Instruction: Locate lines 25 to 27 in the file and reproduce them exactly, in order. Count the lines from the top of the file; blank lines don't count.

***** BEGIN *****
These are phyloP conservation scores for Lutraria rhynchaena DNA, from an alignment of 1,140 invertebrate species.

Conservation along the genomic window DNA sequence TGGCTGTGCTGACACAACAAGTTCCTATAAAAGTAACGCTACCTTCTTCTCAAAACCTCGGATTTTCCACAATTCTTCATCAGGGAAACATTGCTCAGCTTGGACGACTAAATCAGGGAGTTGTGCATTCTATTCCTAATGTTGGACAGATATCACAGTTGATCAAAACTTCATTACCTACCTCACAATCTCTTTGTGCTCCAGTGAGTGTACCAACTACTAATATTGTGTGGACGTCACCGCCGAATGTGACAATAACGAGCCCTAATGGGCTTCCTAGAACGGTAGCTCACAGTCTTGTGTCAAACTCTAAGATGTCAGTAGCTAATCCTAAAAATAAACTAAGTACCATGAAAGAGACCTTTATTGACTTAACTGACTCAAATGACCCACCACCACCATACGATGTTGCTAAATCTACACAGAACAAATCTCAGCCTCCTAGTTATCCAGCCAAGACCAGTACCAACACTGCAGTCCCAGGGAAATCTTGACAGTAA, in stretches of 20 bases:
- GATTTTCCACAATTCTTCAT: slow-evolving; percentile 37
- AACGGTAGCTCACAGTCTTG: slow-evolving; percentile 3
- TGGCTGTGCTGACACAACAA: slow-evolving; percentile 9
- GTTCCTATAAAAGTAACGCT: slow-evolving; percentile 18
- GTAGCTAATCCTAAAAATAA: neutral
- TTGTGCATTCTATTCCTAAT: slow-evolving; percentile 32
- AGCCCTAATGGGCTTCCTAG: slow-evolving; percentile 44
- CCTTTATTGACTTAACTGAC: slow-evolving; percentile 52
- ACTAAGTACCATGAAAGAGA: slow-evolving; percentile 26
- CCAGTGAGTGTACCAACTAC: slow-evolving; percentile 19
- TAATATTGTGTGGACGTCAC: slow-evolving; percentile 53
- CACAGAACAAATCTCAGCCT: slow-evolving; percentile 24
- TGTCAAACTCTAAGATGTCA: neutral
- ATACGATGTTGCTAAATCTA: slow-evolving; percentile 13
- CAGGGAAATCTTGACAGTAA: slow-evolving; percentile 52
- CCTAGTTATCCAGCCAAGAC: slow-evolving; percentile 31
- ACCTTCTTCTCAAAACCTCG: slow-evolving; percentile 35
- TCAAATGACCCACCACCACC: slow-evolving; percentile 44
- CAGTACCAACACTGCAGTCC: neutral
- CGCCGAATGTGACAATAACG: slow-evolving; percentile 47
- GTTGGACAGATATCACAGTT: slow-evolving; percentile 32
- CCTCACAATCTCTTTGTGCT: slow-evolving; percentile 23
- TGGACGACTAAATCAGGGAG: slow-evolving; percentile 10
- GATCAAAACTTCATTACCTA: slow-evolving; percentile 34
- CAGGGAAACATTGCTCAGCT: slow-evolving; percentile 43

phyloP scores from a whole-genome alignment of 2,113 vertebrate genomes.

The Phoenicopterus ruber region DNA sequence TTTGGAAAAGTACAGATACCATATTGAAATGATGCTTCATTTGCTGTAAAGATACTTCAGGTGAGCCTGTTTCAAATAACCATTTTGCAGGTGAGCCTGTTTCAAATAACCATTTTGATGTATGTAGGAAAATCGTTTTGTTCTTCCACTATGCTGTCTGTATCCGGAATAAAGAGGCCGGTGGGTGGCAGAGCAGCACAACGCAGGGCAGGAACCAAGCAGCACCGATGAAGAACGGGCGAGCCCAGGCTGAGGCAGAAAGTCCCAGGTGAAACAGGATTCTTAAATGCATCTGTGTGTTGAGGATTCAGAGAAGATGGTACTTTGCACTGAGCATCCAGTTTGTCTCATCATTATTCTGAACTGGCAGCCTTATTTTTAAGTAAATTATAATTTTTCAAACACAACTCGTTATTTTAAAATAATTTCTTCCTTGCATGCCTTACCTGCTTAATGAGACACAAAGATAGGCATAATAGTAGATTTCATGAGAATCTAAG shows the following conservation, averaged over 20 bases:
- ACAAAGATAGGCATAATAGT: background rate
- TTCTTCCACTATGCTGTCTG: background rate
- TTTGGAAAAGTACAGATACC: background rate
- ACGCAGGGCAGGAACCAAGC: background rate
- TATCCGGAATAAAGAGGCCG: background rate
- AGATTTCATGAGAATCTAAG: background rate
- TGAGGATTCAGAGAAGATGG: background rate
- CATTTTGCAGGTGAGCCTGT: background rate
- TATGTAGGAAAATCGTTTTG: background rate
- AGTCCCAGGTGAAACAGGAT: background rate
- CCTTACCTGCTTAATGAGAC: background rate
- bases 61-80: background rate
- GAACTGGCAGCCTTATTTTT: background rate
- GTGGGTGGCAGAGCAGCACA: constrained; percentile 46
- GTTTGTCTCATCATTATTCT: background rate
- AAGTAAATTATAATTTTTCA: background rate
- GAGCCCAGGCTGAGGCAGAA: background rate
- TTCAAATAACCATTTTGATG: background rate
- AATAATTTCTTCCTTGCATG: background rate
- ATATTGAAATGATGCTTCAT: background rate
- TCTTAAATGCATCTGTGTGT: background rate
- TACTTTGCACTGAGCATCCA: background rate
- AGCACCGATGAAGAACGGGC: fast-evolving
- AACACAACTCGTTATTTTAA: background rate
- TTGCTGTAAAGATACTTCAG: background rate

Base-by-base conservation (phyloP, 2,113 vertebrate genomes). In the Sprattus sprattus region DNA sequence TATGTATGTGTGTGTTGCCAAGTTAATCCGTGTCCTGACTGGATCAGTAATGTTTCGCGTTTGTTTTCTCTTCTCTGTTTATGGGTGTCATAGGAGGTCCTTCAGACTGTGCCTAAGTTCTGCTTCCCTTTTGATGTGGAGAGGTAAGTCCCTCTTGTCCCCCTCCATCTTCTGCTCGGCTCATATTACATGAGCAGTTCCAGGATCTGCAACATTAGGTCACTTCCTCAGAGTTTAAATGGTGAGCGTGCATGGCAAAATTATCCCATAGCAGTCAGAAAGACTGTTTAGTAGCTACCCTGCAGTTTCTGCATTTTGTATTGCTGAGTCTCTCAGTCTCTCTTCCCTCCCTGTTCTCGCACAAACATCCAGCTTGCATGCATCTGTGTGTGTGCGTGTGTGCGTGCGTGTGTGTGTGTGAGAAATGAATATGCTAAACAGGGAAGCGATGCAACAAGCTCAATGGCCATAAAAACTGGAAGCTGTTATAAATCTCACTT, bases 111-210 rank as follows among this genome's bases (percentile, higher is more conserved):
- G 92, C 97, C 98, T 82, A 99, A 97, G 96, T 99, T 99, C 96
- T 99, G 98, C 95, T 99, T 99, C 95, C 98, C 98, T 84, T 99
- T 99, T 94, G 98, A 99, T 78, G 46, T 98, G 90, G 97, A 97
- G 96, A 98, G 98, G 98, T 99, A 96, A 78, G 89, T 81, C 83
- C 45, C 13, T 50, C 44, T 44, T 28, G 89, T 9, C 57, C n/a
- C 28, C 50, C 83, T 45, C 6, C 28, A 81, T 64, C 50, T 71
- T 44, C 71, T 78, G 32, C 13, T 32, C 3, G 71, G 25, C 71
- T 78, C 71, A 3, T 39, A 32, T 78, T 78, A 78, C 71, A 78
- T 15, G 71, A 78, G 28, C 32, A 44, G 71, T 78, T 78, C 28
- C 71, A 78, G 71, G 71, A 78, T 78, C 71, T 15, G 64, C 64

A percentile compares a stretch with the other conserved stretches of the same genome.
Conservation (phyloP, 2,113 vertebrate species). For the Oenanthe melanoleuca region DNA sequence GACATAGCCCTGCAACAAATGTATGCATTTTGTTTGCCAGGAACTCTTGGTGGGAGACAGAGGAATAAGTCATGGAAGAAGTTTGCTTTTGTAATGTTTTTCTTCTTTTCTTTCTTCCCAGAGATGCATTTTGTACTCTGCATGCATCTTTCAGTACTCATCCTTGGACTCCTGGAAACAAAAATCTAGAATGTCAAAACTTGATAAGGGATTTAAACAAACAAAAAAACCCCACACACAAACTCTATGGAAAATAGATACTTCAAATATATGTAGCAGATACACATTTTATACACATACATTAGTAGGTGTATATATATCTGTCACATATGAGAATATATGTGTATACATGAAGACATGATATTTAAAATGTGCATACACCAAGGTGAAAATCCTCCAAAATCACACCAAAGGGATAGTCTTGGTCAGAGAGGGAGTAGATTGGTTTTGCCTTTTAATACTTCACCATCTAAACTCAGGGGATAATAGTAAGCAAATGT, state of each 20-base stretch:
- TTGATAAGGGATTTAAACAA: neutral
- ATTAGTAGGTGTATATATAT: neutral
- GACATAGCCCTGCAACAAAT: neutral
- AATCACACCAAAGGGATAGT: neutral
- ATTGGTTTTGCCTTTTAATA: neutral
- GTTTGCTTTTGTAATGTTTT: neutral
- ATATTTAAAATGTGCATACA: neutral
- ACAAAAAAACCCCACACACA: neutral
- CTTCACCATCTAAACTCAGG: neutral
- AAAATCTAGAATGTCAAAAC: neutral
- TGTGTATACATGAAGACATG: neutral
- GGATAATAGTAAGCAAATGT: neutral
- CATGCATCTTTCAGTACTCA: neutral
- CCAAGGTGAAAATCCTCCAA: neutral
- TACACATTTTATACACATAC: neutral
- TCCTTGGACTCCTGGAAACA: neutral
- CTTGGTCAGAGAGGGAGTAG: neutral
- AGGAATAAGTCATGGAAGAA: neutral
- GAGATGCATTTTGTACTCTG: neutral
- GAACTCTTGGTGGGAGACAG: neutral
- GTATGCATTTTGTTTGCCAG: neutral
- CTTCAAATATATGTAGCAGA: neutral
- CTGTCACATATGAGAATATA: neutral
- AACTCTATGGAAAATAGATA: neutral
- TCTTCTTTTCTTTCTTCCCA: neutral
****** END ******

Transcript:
- TGGACGACTAAATCAGGGAG: slow-evolving; percentile 10
- GATCAAAACTTCATTACCTA: slow-evolving; percentile 34
- CAGGGAAACATTGCTCAGCT: slow-evolving; percentile 43